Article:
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Brainfuck on the Commodore 64

31 December 2013 (programming brainfuck retro)

What would the Christmas holidays be without some silly hacking? This year, I had this most random idea to try to write something for the Commodore 64, the result of which is available on GitHub.

I grew up on the C64 (I think I was 7 when we got one), but interestingly, I never got into the whole low-level programming thing. Instead, I started using the Graphics BASIC extension after growing out the built-in BASIC interpreter. So I never learned too much about the details of the 6510 CPU, or all the other driver chips like the SID or the VIC-II; but everyone knew even back then that you can't get anything serious done with the performance of BASIC interpreters.

These days, of course, you have very nice cross-compiler tools so you can get both the performance and the advantages of a somewhat-higher-level programming language. My idea for a project was to use the CC65 C cross-compiler to write a compiler for Brainfuck.

So after reading up on the 6502 processor family, it seemed very straightforward to implement the Brainfuck instructions by just storing the cell pointer in the X register and loading to / storing from the A register to do cell arithmetics. Of course, to get good performance, we compile bunches of the same Brainfuck instruction together, so e.g. +++ is compiled into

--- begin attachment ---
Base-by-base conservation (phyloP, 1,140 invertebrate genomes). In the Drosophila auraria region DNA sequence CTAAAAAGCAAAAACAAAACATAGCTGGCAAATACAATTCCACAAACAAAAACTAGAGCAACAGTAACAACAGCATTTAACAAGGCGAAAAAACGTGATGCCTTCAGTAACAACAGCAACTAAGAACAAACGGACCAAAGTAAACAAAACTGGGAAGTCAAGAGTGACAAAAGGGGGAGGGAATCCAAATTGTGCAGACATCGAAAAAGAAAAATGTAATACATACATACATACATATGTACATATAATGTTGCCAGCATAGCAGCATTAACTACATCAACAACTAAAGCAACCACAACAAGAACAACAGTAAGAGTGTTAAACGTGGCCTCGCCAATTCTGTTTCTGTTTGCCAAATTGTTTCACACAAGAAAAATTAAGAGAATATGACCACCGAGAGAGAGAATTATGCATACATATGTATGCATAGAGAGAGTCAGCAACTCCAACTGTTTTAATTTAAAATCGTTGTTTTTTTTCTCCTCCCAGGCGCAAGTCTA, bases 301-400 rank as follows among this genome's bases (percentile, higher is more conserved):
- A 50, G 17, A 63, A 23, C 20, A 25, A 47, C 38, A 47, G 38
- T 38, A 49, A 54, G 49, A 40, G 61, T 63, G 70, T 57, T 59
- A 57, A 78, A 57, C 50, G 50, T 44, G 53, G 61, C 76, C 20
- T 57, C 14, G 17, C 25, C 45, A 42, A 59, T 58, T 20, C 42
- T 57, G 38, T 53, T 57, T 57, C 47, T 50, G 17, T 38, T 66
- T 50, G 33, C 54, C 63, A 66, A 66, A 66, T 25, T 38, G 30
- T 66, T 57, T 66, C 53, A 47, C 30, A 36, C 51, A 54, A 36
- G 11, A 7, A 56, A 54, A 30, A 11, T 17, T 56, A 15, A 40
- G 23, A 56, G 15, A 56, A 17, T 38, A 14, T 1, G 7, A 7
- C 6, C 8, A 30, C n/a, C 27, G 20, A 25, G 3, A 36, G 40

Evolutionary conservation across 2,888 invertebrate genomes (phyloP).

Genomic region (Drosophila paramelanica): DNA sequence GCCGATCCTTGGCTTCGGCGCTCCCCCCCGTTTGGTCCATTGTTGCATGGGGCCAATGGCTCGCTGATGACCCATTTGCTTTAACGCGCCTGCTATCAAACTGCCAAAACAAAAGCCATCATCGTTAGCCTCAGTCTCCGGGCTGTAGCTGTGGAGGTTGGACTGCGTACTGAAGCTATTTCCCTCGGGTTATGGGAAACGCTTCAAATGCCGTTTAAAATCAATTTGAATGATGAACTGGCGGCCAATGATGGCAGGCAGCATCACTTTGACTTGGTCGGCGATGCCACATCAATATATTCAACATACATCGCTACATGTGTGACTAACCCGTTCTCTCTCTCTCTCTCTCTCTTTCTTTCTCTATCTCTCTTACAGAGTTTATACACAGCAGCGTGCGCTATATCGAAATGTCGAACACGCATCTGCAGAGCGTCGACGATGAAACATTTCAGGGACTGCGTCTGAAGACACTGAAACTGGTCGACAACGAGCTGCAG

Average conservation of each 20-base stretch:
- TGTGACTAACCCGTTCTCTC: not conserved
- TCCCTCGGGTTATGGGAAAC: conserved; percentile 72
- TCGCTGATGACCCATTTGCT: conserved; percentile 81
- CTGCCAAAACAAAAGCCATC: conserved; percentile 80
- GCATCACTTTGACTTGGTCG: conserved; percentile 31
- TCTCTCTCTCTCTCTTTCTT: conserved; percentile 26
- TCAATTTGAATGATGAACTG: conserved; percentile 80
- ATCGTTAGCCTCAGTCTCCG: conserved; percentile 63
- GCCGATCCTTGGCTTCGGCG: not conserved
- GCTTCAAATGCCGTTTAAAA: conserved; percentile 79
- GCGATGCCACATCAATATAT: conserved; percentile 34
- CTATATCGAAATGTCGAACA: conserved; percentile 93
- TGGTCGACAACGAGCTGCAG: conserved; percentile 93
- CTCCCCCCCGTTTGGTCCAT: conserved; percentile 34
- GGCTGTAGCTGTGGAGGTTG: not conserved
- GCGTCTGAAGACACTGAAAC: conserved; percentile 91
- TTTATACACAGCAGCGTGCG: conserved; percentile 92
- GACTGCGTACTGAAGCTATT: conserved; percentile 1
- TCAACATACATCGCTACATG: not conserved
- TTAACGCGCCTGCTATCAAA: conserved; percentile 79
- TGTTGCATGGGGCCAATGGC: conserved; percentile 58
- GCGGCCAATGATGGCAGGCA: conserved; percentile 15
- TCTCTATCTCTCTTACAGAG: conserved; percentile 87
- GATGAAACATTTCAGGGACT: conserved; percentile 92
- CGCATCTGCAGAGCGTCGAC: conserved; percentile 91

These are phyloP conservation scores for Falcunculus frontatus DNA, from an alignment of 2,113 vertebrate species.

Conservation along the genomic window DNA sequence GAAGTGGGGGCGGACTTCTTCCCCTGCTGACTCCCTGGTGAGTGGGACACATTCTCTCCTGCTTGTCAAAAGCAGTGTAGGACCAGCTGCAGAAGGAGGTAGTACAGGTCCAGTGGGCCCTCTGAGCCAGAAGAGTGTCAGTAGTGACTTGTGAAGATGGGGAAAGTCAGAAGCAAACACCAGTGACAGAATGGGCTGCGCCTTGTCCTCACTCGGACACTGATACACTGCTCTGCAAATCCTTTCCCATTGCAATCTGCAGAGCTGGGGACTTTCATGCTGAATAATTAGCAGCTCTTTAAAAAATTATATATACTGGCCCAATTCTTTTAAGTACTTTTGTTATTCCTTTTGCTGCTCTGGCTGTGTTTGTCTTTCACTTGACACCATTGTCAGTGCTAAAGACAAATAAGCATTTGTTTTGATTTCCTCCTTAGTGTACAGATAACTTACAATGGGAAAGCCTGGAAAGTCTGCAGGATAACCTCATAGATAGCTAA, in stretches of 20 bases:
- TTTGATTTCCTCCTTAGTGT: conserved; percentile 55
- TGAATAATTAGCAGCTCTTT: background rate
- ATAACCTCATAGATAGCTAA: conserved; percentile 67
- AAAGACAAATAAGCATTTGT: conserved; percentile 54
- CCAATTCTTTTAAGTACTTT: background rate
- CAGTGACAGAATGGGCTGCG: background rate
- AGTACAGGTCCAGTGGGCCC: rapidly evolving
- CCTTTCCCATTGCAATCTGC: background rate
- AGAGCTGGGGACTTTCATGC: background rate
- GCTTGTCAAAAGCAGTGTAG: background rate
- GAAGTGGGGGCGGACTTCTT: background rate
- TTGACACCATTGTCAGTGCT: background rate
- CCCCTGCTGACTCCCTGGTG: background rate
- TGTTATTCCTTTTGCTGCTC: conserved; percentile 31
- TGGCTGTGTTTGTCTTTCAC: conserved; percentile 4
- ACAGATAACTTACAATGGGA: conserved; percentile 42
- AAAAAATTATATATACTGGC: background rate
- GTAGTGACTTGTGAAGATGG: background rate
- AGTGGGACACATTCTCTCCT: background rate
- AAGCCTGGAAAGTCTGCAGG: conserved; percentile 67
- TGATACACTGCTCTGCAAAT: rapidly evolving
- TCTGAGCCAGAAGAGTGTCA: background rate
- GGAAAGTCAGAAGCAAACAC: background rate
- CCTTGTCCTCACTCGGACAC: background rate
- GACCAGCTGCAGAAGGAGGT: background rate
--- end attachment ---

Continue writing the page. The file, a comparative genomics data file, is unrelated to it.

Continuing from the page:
LDA mem,X ; 4 cycles
       CLC       ; 2 cycles
       ADC 3     ; 2 cycles
       STA mem,X ; 5 cycles

instead of the slower

       INC mem,X ; 7 cycles
       INC mem,X
       INC mem,X

(see e.g. here for instruction timings).

So I wrote some C code that generates code like the above, machine code byte by byte. The only interesting part is compiling code for the [ and ] Brainfuck instructions. First of all, the 6502 only has conditional branch instructions for near jumps, whereas in Brainfuck the loop body can be arbirarily large. And second, since the compiler is to be on-line in the sense that it emits the machine code as it reads the Brainfuck source without ever holding the full source in memory (otherwise the source could take up too much of the already limited 64 kilobytes of memory), we have actually no idea when processing a [ how to jump over the loop. Because of these factors, the code I generate for [ is like this:

loop:  LDA mem,X
       BNE enter
       JMP $0000
enter: ... ; rest of the program  

where the argument to the JMP instruction is zeroed out initially. We store the loop address in a stack in the compiler, and when we encounter the matching ], apart from emitting the code for JMP loop, we also edit loop+6 to store the current target address.

So that takes care of a traditional compiler. However, my compiler also has a transpiler mode, where it emits C64 BASIC from Brainfuck. Writing this was a lot of fun because I finally got to learn the details of how BASIC programs were stored on these low-powered home computers. Turns out programs were pre-tokenized line by line, so for example, the following line:

10 IF X% = 0 THEN GOTO 100

is stored as

10 <IF> X% <=> 0 <THEN> <GOTO> 100

So the variable name X% and number literals 10, 0 and 100 are stored as text, but the keywords IF, THEN, GOTO and the = operator are stored as single-byte identifiers. I think it's interesting that number literals are stored as text instead of numbers.

The overall structure of the BASIC transpiler is otherwise the same as the compiler. But typing LIST and seeing my generated BASIC code for the first time was so much more satisfying than looking at the generated machine code in the monitor.

In closing, here's a screencast of the program in action.


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